When read with a TV-announcer voice, the exaggerated mayhem of text and illustration could make for a kooky KO at storytime.

RUSSELL WRESTLES THE RELATIVES

Mushy family reunions? With Russell’s family they’re more mashy than anything else.

Russell is a scrawny kid, and with only one day left before the family reunion, he has yet to devise a plan to escape the tickles, hair-tousles, handshakes, and hugs. His family members are pro wrestlers, so get-togethers can get physical fast. Hiding doesn’t get him past the opening doorbell. First his twin cousins “tag-team him with back-to-back Backbusters.” Then his uncle “Iron Arm” Murphy grabs his hand for an Earthquake Shake. When his cousin “Cora, The Cleaner” grabs him for a Spin Cycle hug, Russell slips out of her hold. After another smooth escape, Russell suddenly has the moves and the confidence to thwart all attempts at hugging—but can he block Grammy Dorothy’s trademark Kansas Crusher hug? Johnson’s jokey juxtaposition of family togetherness and pro-wrestling silliness will strike both a chord and a funny bone for little listeners. Duncan’s scratchy, colorful, digitally created, cartoon illustrations are full of goofy action and outrageous costumes. Russell and his mom are white, but skin tones and wrestler nicknames hint at a multiethnic extended family for Russell.

When read with a TV-announcer voice, the exaggerated mayhem of text and illustration could make for a kooky KO at storytime. (Picture book. 3-7)

Pub Date: June 12, 2018

ISBN: 978-1-4814-9159-4

Page Count: 40

Publisher: Aladdin

Review Posted Online: March 27, 2018

Kirkus Reviews Issue: April 15, 2018

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Gorgeous, shimmering, heartfelt.

I SANG YOU DOWN FROM THE STARS

Anticipation, pregnancy, and the birth of a baby are celebrated in this story from Spillett-Sumner (Inniniwak) and Caldecott medalist Goade (Tlingit).

When a baby chooses its mother, special gatherings of family and community are held to prepare for the child’s arrival. Sacred items are collected and placed in a medicine bundle to be given to the baby at birth. These items will keep the growing child’s connection to their identity strong. Spillett-Sumner’s lyrical text begins as an Indigenous mother plans the journey with her unborn child. “Before I held you in my arms, I sang you down from the stars.” When she finds a white eagle plume, it becomes “the first gift in a bundle that will be yours.” The young mother finds more items for her child’s bundle: cedar, sage, a “star blanket,” and a special river stone “so that you always remember that you belong to this place.” The baby arrives in the spring, “with the waters that come when the ice breaks and the rivers flow again.” Goade uses a white “swoosh” of stars throughout the illustrations to intertwine traditional origin stories with a family’s experience of “love and joy” upon the arrival of the new baby, in scenes that pulse with both emotions. Author and illustrator each contribute a note describing how they drew upon their respective cultural traditions to inform their work, which will open the book up to a wide range of readers.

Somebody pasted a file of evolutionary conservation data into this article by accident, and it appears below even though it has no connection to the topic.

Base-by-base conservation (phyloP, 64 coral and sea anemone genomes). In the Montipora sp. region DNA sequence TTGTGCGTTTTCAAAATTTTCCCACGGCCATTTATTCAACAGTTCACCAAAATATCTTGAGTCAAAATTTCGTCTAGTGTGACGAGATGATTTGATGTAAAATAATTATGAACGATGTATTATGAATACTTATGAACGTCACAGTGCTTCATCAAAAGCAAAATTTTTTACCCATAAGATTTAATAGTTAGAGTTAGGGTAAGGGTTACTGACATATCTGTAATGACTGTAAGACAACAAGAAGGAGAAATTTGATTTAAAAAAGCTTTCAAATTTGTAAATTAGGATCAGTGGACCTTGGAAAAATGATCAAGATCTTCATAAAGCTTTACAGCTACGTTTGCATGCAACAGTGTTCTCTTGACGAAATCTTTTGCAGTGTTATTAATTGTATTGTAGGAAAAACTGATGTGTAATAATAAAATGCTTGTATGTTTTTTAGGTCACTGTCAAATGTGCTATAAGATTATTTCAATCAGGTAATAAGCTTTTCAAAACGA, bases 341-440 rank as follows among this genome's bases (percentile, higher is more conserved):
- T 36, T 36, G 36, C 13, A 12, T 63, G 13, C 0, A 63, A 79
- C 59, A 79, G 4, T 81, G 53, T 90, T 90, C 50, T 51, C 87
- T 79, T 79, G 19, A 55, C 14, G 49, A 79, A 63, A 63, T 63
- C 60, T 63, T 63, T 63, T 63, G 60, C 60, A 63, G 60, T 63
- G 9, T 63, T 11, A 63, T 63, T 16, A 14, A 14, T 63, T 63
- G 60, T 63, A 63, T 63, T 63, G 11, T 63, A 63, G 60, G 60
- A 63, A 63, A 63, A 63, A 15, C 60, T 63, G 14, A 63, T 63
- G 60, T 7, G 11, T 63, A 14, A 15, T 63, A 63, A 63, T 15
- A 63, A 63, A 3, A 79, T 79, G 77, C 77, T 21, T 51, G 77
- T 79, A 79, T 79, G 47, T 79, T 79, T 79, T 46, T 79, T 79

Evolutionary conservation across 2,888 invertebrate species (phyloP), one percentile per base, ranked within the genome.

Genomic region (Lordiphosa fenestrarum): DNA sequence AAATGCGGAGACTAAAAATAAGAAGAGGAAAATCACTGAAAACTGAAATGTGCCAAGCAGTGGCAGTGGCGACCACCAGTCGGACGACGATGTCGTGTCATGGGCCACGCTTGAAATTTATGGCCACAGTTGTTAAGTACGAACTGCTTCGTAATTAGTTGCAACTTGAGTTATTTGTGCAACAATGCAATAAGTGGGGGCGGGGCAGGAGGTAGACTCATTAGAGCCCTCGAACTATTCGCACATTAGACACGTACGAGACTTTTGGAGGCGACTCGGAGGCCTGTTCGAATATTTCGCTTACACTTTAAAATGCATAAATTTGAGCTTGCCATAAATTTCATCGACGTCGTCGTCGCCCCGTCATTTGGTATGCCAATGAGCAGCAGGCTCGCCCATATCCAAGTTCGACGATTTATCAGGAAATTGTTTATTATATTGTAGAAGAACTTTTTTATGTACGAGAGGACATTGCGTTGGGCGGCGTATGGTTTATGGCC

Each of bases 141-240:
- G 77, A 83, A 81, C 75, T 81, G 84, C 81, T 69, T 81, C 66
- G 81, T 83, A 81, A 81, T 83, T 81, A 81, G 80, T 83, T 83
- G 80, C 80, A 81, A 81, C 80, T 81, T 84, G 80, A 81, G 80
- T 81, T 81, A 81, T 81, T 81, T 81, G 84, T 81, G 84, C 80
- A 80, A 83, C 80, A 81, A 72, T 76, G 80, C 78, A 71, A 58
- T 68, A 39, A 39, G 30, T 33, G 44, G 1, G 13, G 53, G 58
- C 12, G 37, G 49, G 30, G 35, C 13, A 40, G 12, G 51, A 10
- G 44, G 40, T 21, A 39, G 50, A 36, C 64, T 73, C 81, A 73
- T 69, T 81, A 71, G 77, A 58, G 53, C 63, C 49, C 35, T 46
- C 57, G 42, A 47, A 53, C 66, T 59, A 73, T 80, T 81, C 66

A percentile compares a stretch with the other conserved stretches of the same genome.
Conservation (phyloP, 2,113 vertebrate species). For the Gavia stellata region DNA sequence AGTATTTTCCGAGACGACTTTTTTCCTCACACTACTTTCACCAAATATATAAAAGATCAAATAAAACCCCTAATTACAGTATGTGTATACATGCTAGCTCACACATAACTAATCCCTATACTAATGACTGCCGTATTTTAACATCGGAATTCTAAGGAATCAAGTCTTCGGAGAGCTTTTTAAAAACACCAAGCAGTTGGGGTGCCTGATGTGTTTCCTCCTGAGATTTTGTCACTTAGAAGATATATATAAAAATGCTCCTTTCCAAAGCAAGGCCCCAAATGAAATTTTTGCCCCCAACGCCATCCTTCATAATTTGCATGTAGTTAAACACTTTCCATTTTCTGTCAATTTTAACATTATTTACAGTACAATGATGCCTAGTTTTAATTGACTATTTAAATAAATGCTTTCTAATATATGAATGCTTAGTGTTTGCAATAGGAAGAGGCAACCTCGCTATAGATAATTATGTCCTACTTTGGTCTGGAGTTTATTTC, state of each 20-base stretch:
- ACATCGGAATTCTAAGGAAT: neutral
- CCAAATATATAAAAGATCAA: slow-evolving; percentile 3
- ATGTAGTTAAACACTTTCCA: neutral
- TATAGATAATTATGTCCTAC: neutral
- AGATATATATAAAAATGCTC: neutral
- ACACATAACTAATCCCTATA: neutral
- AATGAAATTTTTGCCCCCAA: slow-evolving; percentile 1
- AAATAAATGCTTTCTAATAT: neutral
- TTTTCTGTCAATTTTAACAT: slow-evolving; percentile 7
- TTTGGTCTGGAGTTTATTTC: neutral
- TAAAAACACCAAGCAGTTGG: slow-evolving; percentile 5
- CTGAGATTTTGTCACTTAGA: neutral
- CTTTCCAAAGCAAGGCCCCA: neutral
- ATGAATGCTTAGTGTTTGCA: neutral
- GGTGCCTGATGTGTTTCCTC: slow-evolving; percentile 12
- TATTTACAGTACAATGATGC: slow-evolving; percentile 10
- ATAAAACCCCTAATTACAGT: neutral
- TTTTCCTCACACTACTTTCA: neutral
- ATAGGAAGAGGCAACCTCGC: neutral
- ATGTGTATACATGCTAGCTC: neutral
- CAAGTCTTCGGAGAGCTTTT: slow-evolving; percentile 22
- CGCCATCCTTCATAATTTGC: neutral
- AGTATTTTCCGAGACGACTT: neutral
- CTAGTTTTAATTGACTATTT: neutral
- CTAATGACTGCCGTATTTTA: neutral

Gorgeous, shimmering, heartfelt. (Picture book. 3-7)

Pub Date: April 6, 2021

ISBN: 978-0-316-49316-1

Page Count: 32

Publisher: Little, Brown

Review Posted Online: Feb. 9, 2021

Kirkus Reviews Issue: March 1, 2021

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Plotless and pointless, the book clearly exists only because its celebrity author wrote it.

YOUR BABY'S FIRST WORD WILL BE DADA

A succession of animal dads do their best to teach their young to say “Dada” in this picture-book vehicle for Fallon.

A grumpy bull says, “DADA!”; his calf moos back. A sad-looking ram insists, “DADA!”; his lamb baas back. A duck, a bee, a dog, a rabbit, a cat, a mouse, a donkey, a pig, a frog, a rooster, and a horse all fail similarly, spread by spread. A final two-spread sequence finds all of the animals arrayed across the pages, dads on the verso and children on the recto. All the text prior to this point has been either iterations of “Dada” or animal sounds in dialogue bubbles; here, narrative text states, “Now everybody get in line, let’s say it together one more time….” Upon the turn of the page, the animal dads gaze round-eyed as their young across the gutter all cry, “DADA!” (except the duckling, who says, “quack”). Ordóñez's illustrations have a bland, digital look, compositions hardly varying with the characters, although the pastel-colored backgrounds change. The punch line fails from a design standpoint, as the sudden, single-bubble chorus of “DADA” appears to be emanating from background features rather than the baby animals’ mouths (only some of which, on close inspection, appear to be open). It also fails to be funny.

Plotless and pointless, the book clearly exists only because its celebrity author wrote it. (Picture book. 3-5)

Pub Date: June 9, 2015

ISBN: 978-1-250-00934-0

Page Count: 32

Publisher: Feiwel & Friends

Review Posted Online: April 15, 2015

Kirkus Reviews Issue: May 1, 2015

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